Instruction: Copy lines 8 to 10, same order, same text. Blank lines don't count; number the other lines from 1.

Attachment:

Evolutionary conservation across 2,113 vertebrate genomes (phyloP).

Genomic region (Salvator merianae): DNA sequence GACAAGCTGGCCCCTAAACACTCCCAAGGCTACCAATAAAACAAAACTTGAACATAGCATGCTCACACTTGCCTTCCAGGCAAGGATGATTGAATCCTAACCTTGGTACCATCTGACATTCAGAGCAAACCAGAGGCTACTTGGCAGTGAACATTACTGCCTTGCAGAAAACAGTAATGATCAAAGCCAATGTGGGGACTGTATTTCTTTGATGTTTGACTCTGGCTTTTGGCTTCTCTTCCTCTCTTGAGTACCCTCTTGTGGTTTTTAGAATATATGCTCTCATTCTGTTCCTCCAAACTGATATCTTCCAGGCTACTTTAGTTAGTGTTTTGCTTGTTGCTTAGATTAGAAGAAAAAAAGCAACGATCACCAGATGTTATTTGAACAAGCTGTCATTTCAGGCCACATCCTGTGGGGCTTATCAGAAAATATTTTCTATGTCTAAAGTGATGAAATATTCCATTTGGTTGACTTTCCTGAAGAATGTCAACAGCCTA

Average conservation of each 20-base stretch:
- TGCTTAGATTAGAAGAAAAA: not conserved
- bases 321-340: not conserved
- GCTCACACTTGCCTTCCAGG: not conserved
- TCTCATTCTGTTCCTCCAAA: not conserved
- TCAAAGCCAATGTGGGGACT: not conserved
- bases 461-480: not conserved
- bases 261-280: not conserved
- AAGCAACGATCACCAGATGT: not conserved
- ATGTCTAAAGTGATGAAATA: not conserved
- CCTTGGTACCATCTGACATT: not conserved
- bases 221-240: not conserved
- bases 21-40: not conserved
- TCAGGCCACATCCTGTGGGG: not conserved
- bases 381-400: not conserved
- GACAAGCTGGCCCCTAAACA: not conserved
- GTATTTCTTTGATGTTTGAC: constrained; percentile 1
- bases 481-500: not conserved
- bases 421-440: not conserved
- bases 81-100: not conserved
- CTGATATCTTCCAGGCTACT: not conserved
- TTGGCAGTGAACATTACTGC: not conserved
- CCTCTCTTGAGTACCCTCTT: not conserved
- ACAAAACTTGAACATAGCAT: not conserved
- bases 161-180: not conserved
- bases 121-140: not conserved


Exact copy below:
- TCAAAGCCAATGTGGGGACT: not conserved
- bases 461-480: not conserved
- bases 261-280: not conserved